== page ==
An anthropological study investigated suicide among the Kulbi people, a tribal group in South Western Philippines (Southern Palawan) based on 18 suicides occurring between 1990-2001 in a population of 867 people - an incidence of 173 per 100,000 per year (95% Confidence Interval, 106-267 per 100,000)[15]. The ratio of male: female suicides was 2:1, the highest numbers of deaths occurred at age 13-29 years for men and 50-70 for women. Most suicides used hanging (65%); the other common methods were poisoning using the juice of Derris elliptica (tuba) or an industrial pesticide (tejudan) (21.6%). Among the Kulbi people, reasons for suicide were sickness and old age (among the old), anger, jealousy, or love problems (among younger and middle-aged adults) and grief over death of a loved-one (all ages). While suicide is disapproved of, there is no stigma or consequence attached to it in this community, in contrast to the attitudes and beliefs in the general population.

Profile of non-fatal self-harm cases

Results from the literature review indicate that 58-77% of cases of non-fatal self-harm presenting to hospitals are female [16-19], the incidence is highest amongst 15-24 year olds, with the peak in females slightly earlier (15-19 years) than in males (20-24 years). The majority of cases are single (53-74%), but 61-84% of these were in a relationship. Half of cases were either students or unemployed (23-29% and 14-26%, respectively).

Between 9-22% of self-harm admissions reported seeing a psychiatrist prior to the attempt. In a study looking at the mental health of people who attempted suicide, 78.7% had adjustment disorders, 7.1% schizophrenia, and 6.2% manic depression [18]. Only 24% and 38% reported intoxication with alcohol or prohibited drugs, respectively, prior to their suicide attempt[16].

Most cases admitted to hospitals (34-56%) had taken overdoses of drugs, such as isoniazid and paracetamol, or ingested chemicals (27-51%) in the form of common household products such as sodium hypochlorite or organophosphates. Self-poisoning was the most common method of self-harm [16-19]. Case fatality among people admitted to hospital following a suicide attempt was 2-3% [16,19].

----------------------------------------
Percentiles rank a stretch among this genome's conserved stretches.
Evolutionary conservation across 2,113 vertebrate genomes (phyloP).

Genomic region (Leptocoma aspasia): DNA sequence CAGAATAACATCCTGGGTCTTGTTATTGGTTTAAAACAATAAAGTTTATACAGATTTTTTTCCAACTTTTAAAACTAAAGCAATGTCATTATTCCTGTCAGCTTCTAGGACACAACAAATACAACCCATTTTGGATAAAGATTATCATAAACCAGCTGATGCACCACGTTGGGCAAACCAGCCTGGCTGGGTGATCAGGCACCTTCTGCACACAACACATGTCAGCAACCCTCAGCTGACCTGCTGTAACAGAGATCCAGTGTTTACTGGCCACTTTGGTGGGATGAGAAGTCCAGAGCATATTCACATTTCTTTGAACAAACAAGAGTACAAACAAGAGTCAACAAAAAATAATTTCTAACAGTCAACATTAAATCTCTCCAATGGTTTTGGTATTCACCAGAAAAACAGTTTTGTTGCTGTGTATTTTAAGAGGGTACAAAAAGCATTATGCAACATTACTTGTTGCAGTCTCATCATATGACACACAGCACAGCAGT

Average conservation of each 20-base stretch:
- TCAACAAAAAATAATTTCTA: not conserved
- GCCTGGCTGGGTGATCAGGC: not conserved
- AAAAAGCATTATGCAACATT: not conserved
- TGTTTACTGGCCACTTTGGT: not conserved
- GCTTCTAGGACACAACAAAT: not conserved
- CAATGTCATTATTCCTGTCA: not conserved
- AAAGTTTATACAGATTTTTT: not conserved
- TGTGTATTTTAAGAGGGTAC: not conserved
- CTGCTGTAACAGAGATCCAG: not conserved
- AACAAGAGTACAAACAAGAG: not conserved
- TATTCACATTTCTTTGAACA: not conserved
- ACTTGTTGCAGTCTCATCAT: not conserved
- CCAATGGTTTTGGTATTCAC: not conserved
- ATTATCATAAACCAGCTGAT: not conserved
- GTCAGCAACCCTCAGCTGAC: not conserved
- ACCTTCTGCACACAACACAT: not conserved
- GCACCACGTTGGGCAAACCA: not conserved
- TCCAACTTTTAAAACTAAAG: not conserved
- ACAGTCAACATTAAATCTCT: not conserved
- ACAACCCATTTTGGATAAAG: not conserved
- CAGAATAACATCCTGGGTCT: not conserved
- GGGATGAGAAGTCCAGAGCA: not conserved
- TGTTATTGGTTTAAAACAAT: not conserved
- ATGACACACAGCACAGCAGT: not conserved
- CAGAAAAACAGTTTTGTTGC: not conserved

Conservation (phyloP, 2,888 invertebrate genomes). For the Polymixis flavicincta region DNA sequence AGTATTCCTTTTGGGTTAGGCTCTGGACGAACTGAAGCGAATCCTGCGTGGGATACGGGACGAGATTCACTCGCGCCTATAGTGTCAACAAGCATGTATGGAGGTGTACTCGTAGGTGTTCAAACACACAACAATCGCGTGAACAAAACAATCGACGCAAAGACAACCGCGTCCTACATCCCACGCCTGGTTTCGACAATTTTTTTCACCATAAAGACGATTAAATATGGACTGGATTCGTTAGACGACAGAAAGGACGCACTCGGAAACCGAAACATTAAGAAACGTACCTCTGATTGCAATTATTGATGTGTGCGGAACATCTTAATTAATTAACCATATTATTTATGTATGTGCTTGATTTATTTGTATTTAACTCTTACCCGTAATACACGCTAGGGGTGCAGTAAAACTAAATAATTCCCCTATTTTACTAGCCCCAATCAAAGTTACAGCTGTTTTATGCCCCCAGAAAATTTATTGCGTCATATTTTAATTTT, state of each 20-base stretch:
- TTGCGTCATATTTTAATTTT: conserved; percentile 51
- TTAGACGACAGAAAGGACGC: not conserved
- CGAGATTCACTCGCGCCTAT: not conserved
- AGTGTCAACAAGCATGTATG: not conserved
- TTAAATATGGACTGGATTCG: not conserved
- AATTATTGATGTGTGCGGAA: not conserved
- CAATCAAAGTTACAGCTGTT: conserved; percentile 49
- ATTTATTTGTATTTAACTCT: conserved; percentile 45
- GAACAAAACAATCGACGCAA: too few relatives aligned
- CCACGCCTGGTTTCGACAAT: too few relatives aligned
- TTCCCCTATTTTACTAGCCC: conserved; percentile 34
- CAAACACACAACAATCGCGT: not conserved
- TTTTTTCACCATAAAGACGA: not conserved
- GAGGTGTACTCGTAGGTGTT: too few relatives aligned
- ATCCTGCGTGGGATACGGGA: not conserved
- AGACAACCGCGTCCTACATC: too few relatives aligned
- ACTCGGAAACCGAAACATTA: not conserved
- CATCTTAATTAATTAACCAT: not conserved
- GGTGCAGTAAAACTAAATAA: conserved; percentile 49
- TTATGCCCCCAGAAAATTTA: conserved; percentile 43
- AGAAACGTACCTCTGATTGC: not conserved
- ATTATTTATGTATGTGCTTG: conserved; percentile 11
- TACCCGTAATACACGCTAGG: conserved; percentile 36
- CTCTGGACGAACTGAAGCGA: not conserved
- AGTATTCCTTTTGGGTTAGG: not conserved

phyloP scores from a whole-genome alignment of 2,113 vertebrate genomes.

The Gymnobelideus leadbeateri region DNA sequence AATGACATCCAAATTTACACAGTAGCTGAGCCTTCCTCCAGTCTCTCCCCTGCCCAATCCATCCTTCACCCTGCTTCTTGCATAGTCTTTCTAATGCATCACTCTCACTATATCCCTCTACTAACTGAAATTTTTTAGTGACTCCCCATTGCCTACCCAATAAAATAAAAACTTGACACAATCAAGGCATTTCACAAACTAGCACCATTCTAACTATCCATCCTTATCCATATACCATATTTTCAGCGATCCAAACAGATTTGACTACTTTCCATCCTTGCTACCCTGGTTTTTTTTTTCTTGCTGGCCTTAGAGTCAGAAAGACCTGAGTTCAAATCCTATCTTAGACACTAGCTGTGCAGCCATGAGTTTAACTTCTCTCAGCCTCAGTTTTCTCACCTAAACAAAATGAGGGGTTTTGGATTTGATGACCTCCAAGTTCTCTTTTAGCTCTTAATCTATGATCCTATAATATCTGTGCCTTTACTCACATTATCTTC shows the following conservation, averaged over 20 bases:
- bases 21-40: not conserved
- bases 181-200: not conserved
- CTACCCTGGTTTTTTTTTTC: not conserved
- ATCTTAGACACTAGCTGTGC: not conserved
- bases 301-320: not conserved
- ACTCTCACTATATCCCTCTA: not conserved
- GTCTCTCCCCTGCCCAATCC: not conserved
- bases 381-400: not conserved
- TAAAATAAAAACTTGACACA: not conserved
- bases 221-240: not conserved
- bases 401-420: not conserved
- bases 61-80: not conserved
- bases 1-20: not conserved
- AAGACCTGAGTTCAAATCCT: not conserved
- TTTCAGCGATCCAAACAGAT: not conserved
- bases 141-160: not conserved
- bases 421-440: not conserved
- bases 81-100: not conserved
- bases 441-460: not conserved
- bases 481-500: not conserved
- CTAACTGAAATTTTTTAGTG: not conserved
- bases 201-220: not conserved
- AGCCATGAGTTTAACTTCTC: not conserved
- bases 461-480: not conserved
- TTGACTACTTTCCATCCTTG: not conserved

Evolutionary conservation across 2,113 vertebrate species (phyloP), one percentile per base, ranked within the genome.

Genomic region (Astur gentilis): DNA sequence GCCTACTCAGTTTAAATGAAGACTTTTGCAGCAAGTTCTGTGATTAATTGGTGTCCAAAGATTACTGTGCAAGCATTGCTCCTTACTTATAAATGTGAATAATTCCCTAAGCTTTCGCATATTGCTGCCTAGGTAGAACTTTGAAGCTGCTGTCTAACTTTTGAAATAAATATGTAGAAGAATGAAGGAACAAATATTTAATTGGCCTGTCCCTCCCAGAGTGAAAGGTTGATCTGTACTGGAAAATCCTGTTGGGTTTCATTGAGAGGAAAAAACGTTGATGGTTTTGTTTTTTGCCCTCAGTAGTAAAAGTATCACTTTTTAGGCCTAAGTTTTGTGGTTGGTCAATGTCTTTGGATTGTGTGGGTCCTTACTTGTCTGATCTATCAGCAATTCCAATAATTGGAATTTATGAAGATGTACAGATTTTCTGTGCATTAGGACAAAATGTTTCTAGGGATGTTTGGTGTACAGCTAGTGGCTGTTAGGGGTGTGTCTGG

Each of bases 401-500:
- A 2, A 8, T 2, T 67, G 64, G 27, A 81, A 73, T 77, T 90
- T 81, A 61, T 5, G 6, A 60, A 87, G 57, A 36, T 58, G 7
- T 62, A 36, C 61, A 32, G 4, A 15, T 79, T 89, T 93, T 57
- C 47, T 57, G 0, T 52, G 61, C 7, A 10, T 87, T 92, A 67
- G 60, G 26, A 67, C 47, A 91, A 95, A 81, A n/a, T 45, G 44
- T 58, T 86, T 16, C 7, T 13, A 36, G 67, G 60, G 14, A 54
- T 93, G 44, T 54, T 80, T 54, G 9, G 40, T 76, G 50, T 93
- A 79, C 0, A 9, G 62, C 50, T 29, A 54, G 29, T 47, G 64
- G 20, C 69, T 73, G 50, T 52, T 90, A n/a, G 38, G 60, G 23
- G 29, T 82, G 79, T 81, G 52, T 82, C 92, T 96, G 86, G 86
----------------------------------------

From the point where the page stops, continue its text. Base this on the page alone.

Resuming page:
Family and relationship problems were the most common reasons for self harm, with some of these citing public embarrassments such as being scolded in front of visitors as the main stressor. Around 52-87% of suicide hospital admissions reported having problems with the spouse, boyfriend or girlfriend, or parents.

Discussion

To the best of our knowledge, this is the first comprehensive summary of the epidemiology of suicidal behaviour in the Philippines. Whilst the incidence of suicide in the Philippines is low compared to other countries [21,22], it appears to have been increasing in recent years, particularly amongst males. Amongst females the highest rates are seen in 15-24 year olds. There is indirect evidence that suicide is under-reported in the Philippines.

The low rates of suicide in the Philippines in the early 1980s could reflect social cohesion during the turbulent Martial Law era and its aftermath [23]. Reductions in suicide rates during periods of war and civil disturbance are well recognised [24]. Recent increases in suicide might be explained by improved reporting and changing social attitudes. Up until 1983 suicides were barred from receiving religious burial rites in the Philippines. The 1983 revision of the Canon Law removed this prohibition [25] and this change coincided with the increase in reported mortality rates. Similar trends and changing attitudes were observed in Ireland which is also predominantly Catholic [26]. Rising trends in suicide in the Philippines are in keeping with the increases seen in a number of Asian countries - most notably Thailand, South Korea, Japan and Hong Kong [22], in contrast many Western countries have experienced reductions in rates since the 1980s [9,27].

The Philippines is a predominantly Roman Catholic country and it is possible that reluctance to report deaths as suicide contribute to the low official rates. Nevertheless, the strong Roman Catholic culture could also contribute to preventing some suicides, due to the beliefs and social norms associated with Catholicism. Similar protective effects of Catholicism have been reported in a recent analysis of data from Switzerland [28]. Likewise, predominantly Catholic countries in Europe such as Portugal, Spain and Italy have amongst the lowest suicide rates in that region.

More women than men attempt suicide in the Philippines, but as seen in most other countries case fatality is higher in males, in part due to males' preference for more violent/lethal methods of suicide. The male-to-female ratio for suicide (3.3:1) in the Philippines is higher than in China or India but comparable to that seen Thailand, Japan and New Zealand [2]. The male: female ratio increased almost two fold between the mid-1980s to 2005. There is no clear explanation for this change, although it could be partly due to persisting poverty and income inequality, combined with increasing labour market competitiveness during this period, despite reported economic growth [29,30]. Other studies have shown that working age men may be more susceptible to suicide in times of economic difficulty than women, possibly due to higher societal pressures to succeed [31].